Here’s five reasons to use direct deposit for a tax refund
As taxpayers prepare for the January 29 start of filing season, they should consider a direct deposit of any refunds due
Is Secure. Since refunds go right into a bank account, there’s no risk of having a paper check stolen or lost. This is the same electronic transfer system that deposits nearly 98 percent of all Social Security and Veterans Affairs benefits into millions of accounts.
Is Easy. Choosing direct deposit is easy. With e-file, just follow the instructions in the tax software. For paper returns, the tax form instructions serve as a guide. Make sure to enter the correct bank account and routing number.
Has Options. Taxpayers can split a refund into several financial accounts. These include checking, savings, health, education and certain retirement accounts. Use IRS Form 8888, Allocation of Refund (including Savings Bond Purchases), to deposit a refund in up to three accounts. Do not use this form to designate part of a refund to pay tax preparers.
Taxpayers should deposit refunds into accounts in their own name, their spouse’s name or both. Avoid making a deposit into accounts owned by others. Some banks require both spouses’ names on the account to deposit a tax refund from a joint return. Taxpayers should check with their bank for direct deposit rules.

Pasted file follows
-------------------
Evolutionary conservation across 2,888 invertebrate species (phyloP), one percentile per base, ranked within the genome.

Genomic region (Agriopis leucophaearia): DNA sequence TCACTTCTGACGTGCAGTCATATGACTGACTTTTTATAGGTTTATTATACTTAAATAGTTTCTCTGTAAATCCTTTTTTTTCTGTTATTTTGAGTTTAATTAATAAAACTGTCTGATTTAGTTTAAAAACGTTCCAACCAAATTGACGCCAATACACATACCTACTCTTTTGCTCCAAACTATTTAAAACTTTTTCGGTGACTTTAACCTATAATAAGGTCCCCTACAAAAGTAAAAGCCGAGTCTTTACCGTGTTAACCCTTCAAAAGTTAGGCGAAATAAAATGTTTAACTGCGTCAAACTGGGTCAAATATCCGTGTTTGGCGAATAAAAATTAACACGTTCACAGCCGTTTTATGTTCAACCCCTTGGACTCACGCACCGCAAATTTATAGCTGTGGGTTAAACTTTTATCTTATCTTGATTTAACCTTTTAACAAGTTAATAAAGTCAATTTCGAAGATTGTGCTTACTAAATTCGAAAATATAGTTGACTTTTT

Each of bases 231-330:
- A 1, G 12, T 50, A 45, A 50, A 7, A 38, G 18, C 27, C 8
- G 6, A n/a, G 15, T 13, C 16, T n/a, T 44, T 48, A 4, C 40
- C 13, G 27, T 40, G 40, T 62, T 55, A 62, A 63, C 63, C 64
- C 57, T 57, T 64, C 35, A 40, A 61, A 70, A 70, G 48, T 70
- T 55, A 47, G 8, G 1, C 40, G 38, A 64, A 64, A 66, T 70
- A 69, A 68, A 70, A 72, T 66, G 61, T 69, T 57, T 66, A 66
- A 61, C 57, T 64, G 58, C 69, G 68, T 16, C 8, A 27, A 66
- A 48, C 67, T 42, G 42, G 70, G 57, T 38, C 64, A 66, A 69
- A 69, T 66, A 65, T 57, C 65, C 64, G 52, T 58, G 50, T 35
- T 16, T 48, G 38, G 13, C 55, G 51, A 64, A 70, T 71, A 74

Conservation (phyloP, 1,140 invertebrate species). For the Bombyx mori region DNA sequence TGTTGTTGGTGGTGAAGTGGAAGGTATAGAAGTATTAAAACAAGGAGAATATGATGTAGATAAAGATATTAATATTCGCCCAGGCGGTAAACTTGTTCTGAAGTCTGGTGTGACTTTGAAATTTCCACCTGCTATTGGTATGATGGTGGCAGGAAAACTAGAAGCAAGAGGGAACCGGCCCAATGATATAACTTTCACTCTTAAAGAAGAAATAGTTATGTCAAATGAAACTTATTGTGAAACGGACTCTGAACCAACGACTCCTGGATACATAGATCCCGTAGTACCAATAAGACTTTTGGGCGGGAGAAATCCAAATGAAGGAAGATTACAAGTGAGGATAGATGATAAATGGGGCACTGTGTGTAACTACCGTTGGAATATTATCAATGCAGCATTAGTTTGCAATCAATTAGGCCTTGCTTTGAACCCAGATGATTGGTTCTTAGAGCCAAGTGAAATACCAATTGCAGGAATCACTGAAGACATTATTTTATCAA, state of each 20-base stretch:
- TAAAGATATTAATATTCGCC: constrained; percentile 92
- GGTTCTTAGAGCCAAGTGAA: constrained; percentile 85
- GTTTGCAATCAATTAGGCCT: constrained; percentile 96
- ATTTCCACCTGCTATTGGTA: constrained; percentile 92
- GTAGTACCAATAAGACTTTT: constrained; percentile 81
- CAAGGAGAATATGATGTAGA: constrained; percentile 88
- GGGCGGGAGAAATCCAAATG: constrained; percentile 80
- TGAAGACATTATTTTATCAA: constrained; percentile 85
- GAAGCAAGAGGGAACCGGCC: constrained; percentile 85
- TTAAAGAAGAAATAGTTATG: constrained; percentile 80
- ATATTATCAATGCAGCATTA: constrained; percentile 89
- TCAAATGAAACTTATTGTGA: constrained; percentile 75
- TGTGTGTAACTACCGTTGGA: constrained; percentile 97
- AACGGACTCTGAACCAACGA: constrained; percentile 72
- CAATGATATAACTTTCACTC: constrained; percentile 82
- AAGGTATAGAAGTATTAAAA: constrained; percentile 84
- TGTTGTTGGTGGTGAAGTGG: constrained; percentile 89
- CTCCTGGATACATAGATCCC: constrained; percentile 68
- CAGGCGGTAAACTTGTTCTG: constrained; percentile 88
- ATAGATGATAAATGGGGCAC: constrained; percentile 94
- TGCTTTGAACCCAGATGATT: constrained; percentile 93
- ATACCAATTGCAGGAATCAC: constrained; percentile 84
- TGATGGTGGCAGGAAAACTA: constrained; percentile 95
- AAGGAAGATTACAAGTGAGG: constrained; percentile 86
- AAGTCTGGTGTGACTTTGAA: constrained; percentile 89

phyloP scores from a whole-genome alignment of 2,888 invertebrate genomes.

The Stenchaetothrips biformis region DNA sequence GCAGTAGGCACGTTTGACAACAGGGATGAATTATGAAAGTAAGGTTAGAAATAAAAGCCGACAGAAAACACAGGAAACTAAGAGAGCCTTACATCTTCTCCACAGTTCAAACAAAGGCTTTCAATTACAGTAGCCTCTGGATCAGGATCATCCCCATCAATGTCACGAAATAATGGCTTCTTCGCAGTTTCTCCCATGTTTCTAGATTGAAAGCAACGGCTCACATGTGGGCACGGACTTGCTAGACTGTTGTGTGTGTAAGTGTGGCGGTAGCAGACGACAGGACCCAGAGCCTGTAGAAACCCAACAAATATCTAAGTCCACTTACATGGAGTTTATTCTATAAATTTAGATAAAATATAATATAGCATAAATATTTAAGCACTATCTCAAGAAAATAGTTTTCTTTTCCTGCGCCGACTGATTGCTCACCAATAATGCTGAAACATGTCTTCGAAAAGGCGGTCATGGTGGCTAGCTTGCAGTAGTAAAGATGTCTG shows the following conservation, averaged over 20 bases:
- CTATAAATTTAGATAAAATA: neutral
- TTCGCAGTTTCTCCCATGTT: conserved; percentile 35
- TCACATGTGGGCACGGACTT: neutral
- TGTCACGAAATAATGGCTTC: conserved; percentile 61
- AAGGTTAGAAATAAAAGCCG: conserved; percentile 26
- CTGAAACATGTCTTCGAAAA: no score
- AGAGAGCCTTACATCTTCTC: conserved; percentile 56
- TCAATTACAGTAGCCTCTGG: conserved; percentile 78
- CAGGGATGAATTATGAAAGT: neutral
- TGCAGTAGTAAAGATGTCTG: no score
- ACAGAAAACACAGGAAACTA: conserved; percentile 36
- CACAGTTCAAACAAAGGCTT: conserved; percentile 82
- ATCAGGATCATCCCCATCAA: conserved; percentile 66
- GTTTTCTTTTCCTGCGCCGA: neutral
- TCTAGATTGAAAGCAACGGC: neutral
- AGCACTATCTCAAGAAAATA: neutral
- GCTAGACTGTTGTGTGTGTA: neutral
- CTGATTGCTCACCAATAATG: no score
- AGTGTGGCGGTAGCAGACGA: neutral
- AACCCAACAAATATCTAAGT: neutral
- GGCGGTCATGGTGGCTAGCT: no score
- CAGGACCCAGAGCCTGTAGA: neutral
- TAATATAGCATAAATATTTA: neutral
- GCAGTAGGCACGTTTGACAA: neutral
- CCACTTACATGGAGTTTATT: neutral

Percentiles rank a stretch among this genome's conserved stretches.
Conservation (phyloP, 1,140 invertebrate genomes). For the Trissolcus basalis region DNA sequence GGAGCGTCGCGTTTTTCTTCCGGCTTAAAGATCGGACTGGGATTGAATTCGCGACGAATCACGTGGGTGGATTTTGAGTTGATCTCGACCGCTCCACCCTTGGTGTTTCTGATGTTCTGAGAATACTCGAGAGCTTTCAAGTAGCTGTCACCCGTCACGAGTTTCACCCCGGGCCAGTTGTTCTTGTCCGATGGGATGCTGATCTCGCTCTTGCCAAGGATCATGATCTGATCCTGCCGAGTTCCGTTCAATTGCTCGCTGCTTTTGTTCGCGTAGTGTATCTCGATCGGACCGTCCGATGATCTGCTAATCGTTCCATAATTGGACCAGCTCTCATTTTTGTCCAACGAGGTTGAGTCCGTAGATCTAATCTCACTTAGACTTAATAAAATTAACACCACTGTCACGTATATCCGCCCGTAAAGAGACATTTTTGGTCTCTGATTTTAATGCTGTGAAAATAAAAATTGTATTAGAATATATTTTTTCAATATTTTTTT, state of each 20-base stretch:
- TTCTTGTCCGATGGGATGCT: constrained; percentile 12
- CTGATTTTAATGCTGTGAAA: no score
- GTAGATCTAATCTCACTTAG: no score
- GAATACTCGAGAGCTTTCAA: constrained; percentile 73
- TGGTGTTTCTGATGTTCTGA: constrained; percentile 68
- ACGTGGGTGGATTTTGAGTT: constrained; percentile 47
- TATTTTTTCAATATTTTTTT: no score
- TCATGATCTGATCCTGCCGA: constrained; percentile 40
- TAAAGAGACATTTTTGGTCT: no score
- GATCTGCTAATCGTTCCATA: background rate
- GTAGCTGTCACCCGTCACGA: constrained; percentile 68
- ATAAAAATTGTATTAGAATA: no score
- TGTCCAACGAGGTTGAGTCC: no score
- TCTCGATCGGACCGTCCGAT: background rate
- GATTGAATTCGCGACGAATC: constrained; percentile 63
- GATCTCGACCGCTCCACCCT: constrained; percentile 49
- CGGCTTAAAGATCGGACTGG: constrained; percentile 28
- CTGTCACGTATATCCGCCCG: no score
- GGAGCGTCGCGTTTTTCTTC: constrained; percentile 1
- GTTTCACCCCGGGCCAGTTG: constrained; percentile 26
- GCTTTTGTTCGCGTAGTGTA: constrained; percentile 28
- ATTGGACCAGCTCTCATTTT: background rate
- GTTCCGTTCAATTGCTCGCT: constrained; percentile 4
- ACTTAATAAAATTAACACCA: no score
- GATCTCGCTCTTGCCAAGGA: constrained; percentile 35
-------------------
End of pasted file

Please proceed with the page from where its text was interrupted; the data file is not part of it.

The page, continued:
There is a limit of three electronic direct deposit refunds made into a single financial account or pre-paid debit card. The IRS will send a notice and a refund check in the mail to taxpayers who exceed the limit.
Remember that all of the web page addresses for the official IRS website, IRS.gov, begin with http://www.irs.gov. Don' t be confused or misled by Internet sites that end in .com, .net, .org or other designations instead of .gov. The address of the official IRS governmental Web site is http://www.irs.gov/.